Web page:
I mention storage because I lost one of my smaller CF cards and then quickly discovered that the D60 cannot handle anything remotely large in terms of capacity. After some experimentation I discovered that it has a 2GB card size limit. Not only that, but it must be a genuine 2gb card and not a larger one partitioned to be 2GB or it throws a monumental paddy in the form of a flashing “CF ERR” or “ERR 02” which is Canon’s error code for “could be anything, mate.”
Ultimately, I ended up going full film mode and using a 256mb CF card that I happened to have found in a very old Canon Powershot S40 which gave a whole 33 RAW shots. Enough for now. This storage limitation, though, is definitely something to be mindful of when buying older cameras. Lower capacity CF cards are now significantly more expensive new than their larger counterparts and a 2GB card is almost 2/3 the value of the D60 itself.
Canon knew they were on to a winner with CMOS sensors right from the off. This improved 6mp variant gives those classic Canon colours and really rather decent RAW files straight out of the camera. Noise performance all the way up to ISO 1000 is more than acceptable and certainly was not intrusive in any of the images I’ve produced with it so far. This aspect of the pictures is genuinely impressive for the era this camera comes from.
The RAW files themselves seem to offer more than the D30 in terms of dynamic range and the ability to recover detail from shadows especially. Highlights were recoverable, but certainly not anywhere near the amount offered by anything more modern. Images straight out of the camera are often a little on the soft side and needed some tidying up with the clarity slider in Adobe Camera Raw and on some occasions the application of an unsharp mask to really bring out the finer details.
The bump in resolution is definitely an advantage over the D30. There is far more room in D60 files for recovering from small mistakes, crops and rotations without losing too much in terms of final image size or resolution.
Despite not using “digic” processors, the D60 does contain a Canon branded imaging chip which does a decent job of creating pleasing images that don’t require a great deal of post processing to polish up. I did find some RAW files were overly warm using the automatic white balance setting, but this is something easily rectified using any editing software.
Conclusion – Refresh or remorse?
Taken on its own, out of any sort of context, the D60 is a decent camera that will churn out very usable, detailed, relatively noise free images. There is no doubt that this is a good camera and would’ve been extremely satisfying to own in 2002/3.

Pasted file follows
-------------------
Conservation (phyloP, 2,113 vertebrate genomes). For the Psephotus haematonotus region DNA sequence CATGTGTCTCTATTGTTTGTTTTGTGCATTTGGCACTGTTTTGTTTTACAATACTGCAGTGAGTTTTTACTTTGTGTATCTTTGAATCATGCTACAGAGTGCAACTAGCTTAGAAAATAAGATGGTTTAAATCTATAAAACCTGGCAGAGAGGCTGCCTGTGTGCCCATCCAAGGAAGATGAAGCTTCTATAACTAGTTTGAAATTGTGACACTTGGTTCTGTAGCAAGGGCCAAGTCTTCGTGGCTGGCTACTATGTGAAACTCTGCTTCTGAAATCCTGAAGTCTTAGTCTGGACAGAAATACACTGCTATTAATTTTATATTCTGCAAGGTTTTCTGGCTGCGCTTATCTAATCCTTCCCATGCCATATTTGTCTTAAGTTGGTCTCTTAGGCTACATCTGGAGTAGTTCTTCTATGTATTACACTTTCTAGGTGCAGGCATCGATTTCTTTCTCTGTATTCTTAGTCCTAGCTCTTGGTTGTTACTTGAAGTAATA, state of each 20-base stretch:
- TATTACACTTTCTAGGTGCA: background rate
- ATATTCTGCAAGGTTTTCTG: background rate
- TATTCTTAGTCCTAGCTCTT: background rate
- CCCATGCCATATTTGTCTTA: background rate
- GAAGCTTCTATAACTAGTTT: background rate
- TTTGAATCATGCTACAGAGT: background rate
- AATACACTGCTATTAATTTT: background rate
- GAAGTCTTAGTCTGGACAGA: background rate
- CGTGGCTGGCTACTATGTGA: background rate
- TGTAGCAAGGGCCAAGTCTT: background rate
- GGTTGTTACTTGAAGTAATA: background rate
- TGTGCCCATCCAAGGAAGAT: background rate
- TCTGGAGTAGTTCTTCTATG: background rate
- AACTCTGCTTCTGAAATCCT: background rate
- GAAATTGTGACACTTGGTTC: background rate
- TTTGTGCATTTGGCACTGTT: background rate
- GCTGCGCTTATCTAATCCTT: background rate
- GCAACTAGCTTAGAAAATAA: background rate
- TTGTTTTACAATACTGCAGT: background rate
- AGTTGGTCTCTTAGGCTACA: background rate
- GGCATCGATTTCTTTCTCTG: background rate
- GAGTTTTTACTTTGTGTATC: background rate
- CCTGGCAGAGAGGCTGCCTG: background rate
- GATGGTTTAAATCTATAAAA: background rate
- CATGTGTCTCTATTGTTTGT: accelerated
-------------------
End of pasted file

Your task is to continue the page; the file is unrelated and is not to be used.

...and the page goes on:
From a retrospective point of view, things are not quite so clear. The D30 was great fun to use simply because it was the first in the line, the original attempt by Canon to produce an all home grown digital SLR. The D30 also happens to produce really quite nice images, although you are definitely limited by the resolution of those pictures in terms of editing and printing. The D60 feels like more of the same. There really are no upgrades here to get excited about and those AF frustrations just won’t go away.
Old cameras absolutely still have a place in the hands of budget photographers today, but given the wealth of choice at this absolute bottom of the range price range, I’m struggling to find a compelling reason why anyone would shell out £40 all in including delivery to have one of these when you can get a 10 or 20D for less. The 10D has an AF system light years ahead of the D60 and the 20D is even better still with 8mp resolution images to boot. You can pick up either for around £20 from a variety of sources.
And this really is the problem. Although I’m an advocate of making use of old technology, reusing and recycling products wherever possible or practical, there is no avoiding the fact that some old tech is simply too far gone to be attractive or genuinely useful in the modern day. In the case of the D60 it isn’t that it can’t produce images worthy of displaying – it absolutely can produce beautiful pictures. It isn’t the fact that the AF is woeful – if you take your time and understand its limitations you won’t mind at all. The decider here is price.
For some reason, the market has decided that the D60 commands a price premium over better models. It’s not even highly priced, but because it costs a round of beers more than newer, more capable machinery, there is no justifiable case for taking one in preference to a cheaper option and that’s a real shame because if it were pocket money prices, I’d not hesitate to recommend people pick one up simply for a nostalgia hit or the fun and experience of using a 20 year old camera. If only I could find a cheap IR filter, I’d keep this and convert it so it had a real purpose. If you know where to source decent IR filter glass, please let me know.Share this post: